What you can do is say, "Yes it is, and I'm right in it with you, and we're going to be not okay together."

And if those you open yourself to don't respond in the ways you'd hoped, remember that everyone is dealing with something, even if you can't see it, and the way they respond to you may not be a reflection of you, per se, but a comment on how overwhelmed they already are. Most of us aren't doctors and haven't received any kind of training in how to "help" in these kinds of situations, but we are all human and can offer empathy.

But... empathy requires energy, and if you've already spent yours just keeping yourself afloat, there's not going to be much to spare for others. We can't be everything for everyone and expect to have anything left for ourselves at the end of the day. (Spoons, and all that.)


7 comments:

  1. The Internet isn't a restaurant. It's a buffet. You've got to serve yourself. Thankfully, the buffet is always stocked. :)

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  2. Thanks for the great perspective. I sometimes show the frustrations because I know that everyone can't be perfect...can they?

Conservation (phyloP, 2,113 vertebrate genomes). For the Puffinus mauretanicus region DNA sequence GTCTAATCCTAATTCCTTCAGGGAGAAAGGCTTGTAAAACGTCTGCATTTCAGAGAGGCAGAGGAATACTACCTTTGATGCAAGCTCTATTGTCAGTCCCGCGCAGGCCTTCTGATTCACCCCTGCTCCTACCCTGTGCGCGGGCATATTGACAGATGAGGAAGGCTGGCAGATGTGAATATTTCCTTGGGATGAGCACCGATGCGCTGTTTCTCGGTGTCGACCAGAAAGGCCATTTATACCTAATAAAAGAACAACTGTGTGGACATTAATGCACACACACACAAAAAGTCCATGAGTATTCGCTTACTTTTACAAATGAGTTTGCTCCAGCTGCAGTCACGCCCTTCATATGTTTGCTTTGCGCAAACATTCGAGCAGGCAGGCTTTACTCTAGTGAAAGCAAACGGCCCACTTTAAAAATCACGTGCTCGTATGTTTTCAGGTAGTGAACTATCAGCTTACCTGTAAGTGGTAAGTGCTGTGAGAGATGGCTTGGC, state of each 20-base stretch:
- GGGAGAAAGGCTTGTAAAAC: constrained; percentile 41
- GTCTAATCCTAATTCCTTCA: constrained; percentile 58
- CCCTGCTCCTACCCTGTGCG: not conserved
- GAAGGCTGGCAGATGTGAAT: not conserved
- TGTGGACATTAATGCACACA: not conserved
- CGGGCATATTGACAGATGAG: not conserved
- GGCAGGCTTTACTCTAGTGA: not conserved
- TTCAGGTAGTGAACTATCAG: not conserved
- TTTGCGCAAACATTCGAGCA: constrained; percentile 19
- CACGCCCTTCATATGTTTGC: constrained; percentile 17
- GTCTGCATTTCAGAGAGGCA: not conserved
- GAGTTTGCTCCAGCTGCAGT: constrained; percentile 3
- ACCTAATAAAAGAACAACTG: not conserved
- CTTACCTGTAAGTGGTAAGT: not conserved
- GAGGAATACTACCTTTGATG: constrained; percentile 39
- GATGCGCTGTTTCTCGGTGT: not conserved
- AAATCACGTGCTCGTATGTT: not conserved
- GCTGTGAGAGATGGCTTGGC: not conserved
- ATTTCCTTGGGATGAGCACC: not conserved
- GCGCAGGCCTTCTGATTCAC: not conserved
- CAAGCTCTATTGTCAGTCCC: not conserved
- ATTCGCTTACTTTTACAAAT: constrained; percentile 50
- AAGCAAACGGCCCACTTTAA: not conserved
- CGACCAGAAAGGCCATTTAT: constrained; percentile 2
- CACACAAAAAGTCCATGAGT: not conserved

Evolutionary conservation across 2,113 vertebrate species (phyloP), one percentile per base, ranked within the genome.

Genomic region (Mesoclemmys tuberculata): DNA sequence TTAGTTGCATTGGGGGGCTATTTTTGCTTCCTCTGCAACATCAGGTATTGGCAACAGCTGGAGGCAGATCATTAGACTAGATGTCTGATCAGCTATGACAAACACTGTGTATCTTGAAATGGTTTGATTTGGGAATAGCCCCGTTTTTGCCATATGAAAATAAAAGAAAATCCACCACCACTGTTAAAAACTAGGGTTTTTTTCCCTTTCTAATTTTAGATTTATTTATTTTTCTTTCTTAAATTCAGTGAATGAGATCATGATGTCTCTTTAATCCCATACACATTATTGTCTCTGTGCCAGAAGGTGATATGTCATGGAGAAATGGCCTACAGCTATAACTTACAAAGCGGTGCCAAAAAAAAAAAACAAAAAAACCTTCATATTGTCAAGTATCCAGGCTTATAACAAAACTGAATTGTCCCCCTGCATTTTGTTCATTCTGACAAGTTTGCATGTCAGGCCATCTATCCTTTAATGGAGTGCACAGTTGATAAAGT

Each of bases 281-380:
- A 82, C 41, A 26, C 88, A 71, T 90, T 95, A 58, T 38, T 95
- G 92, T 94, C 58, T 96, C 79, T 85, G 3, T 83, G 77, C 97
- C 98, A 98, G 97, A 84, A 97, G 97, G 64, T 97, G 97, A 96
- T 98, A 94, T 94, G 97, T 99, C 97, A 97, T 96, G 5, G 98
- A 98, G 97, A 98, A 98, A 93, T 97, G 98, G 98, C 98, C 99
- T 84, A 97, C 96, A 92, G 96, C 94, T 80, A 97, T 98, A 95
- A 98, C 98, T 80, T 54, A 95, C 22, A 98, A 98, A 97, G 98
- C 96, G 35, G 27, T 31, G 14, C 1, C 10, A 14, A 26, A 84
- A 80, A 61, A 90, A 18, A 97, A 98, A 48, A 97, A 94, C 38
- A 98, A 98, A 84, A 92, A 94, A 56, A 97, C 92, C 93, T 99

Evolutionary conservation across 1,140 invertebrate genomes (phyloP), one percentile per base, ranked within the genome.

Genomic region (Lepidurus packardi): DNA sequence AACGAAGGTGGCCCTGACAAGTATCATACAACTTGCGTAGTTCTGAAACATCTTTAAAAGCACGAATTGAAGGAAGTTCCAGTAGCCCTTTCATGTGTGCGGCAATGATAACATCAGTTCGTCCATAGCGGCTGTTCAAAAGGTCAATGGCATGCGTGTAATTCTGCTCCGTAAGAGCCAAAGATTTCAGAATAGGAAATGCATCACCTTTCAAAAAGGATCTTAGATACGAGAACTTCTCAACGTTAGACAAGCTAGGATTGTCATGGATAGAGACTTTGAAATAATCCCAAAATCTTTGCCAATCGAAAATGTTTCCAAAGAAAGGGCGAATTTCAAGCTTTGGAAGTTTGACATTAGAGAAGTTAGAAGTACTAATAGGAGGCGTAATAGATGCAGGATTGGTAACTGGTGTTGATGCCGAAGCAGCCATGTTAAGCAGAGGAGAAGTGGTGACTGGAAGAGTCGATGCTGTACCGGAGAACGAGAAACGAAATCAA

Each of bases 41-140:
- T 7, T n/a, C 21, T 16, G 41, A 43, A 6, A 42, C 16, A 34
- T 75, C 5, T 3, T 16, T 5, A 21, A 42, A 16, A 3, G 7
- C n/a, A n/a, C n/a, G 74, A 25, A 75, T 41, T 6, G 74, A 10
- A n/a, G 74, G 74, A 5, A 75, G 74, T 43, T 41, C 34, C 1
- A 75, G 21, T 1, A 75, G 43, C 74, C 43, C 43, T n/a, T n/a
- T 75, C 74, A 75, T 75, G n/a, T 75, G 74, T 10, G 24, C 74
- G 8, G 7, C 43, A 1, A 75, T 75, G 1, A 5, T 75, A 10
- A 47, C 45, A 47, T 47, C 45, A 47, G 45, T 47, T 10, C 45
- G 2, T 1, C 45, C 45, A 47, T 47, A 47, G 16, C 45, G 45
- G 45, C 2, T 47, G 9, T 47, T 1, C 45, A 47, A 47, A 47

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  3. Sometimes it's just good to take a cue from a My Chemical Romance song I really like and say, "I'm not okay, I'm not o-f**king-kay.

    When you get a sizeable group of people together, obviously not everybody is going to be best friends. Not everyone is an extrovert. Not everyone is great at getting their point across in writing, either via blog or Tweet. It's hard to have such a huge, growing community and expect equal support and encouragement from everyone. To borrow from Kerri's analogy up there, we're all at the buffet, and not everybody is going for the same dishes all the time.